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02-13-2013, 09:31 PM #1
Fort Hood Hero Says Obama 'Betrayed' Her & Other Victims
Three years after the White House arranged a hero's welcome at the State of the Union address for the Fort Hood police sergeant and her partner who stopped the deadly shooting there, Kimberly Munley says President Obama broke the promise he made to her that the victims would be well taken care of.
"Betrayed is a good word," former Sgt. Munley told ABC News in a tearful interview broadcast on "World News with Diane Sawyer" and "Nightline."
"Not to the least little bit have the victims been taken care of," she said. "In fact they've been neglected."
There was no immediate comment from the White House about Munley's allegations.
Thirteen people were killed, including a pregnant soldier, and 32 others shot in the November 2009 rampage by the accused shooter, Major Nidal Hasan, who now awaits a military trial on charges of premeditated murder and attempted murder.
The broadcast report also includes dramatic new video, obtained by ABC News, taken in the immediate aftermath of the shooting, capturing the chaos and terror of the day.
Munley, since laid off from her job with the base's civilian police force, was shot three times as she and her partner, Sgt. Mark Todd, confronted Hasan, who witnesses said had shouted "Allahu Akbar" as he opened fire on soldiers being processed for deployment to Afghanistan.
As Munley lay wounded, Todd fired the five bullets credited with bringing Hasan down.
Despite extensive evidence that Hasan was in communication with al Qaeda leader Anwar al-Awlaki prior to the attack, the military has denied the victims a Purple Heart and is treating the incident as "workplace violence" instead of "combat related" or terrorism.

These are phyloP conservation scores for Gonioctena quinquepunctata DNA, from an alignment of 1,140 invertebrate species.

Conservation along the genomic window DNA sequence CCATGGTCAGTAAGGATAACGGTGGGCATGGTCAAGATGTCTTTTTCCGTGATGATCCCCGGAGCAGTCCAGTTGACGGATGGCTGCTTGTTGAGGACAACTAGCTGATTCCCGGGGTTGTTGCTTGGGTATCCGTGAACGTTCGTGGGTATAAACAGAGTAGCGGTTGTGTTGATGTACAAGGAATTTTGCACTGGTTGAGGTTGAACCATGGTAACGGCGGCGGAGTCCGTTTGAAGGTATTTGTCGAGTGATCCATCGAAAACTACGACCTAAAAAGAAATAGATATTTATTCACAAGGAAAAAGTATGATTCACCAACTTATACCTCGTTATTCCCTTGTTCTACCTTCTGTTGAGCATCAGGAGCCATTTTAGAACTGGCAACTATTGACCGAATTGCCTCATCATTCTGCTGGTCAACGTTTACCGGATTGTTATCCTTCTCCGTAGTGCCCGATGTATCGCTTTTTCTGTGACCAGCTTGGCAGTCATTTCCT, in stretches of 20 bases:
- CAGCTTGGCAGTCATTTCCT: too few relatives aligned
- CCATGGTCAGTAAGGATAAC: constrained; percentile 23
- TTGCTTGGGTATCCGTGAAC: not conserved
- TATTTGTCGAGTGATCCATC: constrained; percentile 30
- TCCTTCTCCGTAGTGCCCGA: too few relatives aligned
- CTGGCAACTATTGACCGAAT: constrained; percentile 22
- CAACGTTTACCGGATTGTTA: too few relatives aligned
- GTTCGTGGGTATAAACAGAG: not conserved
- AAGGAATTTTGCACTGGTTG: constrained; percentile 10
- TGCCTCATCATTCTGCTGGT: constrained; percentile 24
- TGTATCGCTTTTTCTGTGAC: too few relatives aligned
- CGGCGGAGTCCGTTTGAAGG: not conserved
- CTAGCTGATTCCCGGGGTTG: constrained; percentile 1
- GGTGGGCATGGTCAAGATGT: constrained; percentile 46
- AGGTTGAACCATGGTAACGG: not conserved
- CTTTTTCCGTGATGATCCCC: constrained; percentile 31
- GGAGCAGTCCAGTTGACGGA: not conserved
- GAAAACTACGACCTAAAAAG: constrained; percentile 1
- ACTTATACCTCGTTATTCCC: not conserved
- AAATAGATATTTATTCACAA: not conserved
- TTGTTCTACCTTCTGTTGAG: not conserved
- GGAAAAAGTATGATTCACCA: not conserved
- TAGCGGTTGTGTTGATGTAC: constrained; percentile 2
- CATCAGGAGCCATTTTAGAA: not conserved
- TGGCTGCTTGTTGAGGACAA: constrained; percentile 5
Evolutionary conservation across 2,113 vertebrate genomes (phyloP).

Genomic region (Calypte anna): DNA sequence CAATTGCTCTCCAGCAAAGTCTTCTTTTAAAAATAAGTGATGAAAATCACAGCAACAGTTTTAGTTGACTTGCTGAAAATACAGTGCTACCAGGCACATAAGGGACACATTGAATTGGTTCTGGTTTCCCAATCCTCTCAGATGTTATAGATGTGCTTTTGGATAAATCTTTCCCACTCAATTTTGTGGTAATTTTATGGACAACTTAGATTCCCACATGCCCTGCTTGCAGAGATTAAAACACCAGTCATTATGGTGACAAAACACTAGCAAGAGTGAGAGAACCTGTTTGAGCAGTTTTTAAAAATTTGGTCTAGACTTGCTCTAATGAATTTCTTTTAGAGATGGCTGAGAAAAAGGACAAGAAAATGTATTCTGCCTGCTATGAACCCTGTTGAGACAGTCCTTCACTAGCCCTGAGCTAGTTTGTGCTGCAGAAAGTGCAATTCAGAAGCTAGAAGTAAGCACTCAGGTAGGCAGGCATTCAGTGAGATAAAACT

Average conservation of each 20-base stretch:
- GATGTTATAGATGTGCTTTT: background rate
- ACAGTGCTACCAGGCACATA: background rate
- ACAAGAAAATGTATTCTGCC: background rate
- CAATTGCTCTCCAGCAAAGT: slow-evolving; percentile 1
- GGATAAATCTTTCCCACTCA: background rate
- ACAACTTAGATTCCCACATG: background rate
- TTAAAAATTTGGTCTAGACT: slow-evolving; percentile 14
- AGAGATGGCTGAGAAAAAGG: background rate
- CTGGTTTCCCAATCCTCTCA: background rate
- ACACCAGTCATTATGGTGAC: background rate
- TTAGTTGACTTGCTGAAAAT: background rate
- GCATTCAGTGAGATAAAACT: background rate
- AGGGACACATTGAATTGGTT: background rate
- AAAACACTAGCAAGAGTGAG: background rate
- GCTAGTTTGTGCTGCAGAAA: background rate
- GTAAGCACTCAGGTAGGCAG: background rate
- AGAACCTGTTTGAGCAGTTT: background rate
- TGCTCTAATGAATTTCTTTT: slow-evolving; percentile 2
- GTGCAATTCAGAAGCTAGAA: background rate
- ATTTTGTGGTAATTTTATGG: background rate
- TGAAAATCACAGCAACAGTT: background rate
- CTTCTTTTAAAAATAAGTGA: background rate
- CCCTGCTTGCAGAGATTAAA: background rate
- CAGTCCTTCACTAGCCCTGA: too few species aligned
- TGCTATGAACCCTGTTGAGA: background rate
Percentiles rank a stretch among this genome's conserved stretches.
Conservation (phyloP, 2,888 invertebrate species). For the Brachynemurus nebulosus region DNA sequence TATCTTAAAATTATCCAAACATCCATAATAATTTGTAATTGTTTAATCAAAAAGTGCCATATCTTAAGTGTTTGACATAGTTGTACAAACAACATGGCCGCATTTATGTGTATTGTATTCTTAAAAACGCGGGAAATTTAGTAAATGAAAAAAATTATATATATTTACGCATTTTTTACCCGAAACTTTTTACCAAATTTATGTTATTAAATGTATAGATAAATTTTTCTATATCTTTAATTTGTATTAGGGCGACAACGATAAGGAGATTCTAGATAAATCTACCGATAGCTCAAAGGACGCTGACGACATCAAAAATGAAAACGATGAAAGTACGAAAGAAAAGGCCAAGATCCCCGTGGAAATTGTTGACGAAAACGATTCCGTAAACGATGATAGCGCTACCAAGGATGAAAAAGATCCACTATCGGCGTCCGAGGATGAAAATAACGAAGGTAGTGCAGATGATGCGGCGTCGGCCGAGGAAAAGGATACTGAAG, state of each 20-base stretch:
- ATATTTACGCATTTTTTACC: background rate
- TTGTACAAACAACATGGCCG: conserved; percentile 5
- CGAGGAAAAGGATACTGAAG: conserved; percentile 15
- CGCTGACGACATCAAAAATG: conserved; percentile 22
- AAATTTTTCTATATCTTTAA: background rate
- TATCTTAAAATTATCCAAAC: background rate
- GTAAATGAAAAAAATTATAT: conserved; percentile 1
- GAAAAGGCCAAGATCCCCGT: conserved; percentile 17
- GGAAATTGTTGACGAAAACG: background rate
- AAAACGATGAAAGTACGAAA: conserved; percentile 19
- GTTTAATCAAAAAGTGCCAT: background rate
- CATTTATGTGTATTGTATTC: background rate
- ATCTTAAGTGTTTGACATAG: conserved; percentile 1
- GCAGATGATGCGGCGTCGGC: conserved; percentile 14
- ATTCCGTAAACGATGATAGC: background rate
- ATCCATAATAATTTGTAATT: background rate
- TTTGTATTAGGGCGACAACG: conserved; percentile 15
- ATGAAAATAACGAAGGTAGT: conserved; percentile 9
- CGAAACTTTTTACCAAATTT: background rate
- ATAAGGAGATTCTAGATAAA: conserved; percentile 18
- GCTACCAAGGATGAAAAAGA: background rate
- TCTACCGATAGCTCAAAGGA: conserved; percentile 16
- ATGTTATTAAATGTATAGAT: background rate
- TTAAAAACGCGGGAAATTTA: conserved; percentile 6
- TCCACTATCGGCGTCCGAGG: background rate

Munley and dozens of other victims have now filed a lawsuit against the military alleging the "workplace violence" designation means the Fort Hood victims are receiving lower priority access to medical care as veterans, and a loss of financial benefits available to those who injuries are classified as "combat related."
Some of the victims "had to find civilian doctors to get proper medical treatment" and the military has not assigned liaison officers to help them coordinate their recovery, said the group's lawyer, Reed Rubinstein.
"There's a substantial number of very serious, crippling cases of post-traumatic stress disorder exacerbated, frankly, by what the Army and the Defense Department did in this case," said Rubinstein. "We have a couple of cases in which the soldiers' command accused the soldiers of malingering, and would say things to them that Fort Hood really wasn't so bad, it wasn't combat."
Pentagon Press Secretary George Little said the Department of Defense is "committed to the highest care of those in our military family."
"Survivors of the incident at Fort Hood are eligible for the same medical benefits as all servicemembers," said Little. "The Department of Defense is also committed to the integrity of the ongoing court martial proceedings of Major Nidal Hasan and for that reason will not at this time further characterize the incident."
Secretary of the Army John McHugh told ABC News he was unaware of any specific complaints from the Fort Hood victims, even though he is a named defendant in the lawsuit filed last November which specifically details the plight of many of them.
"If a soldier feels ignored, then we need to know about it on a case by case basis," McHugh told ABC News. "It is not our intent to have two levels of care for people who are wounded by whatever means in uniform."
Some of the victims in the lawsuit believe the Army Secretary and others are purposely ignoring their cases out of political correctness.
"These guys play stupid every time they're asked a question about it, they pretend like they have no clue," said Shawn Manning, who was shot six times that day at Fort Hood. Two of the bullets remain in his leg and spine, he said.
"It was no different than an insurgent in Iraq or Afghanistan trying to kill us," said Manning, who was twice deployed to Iraq and had to retire from the military because of his injuries.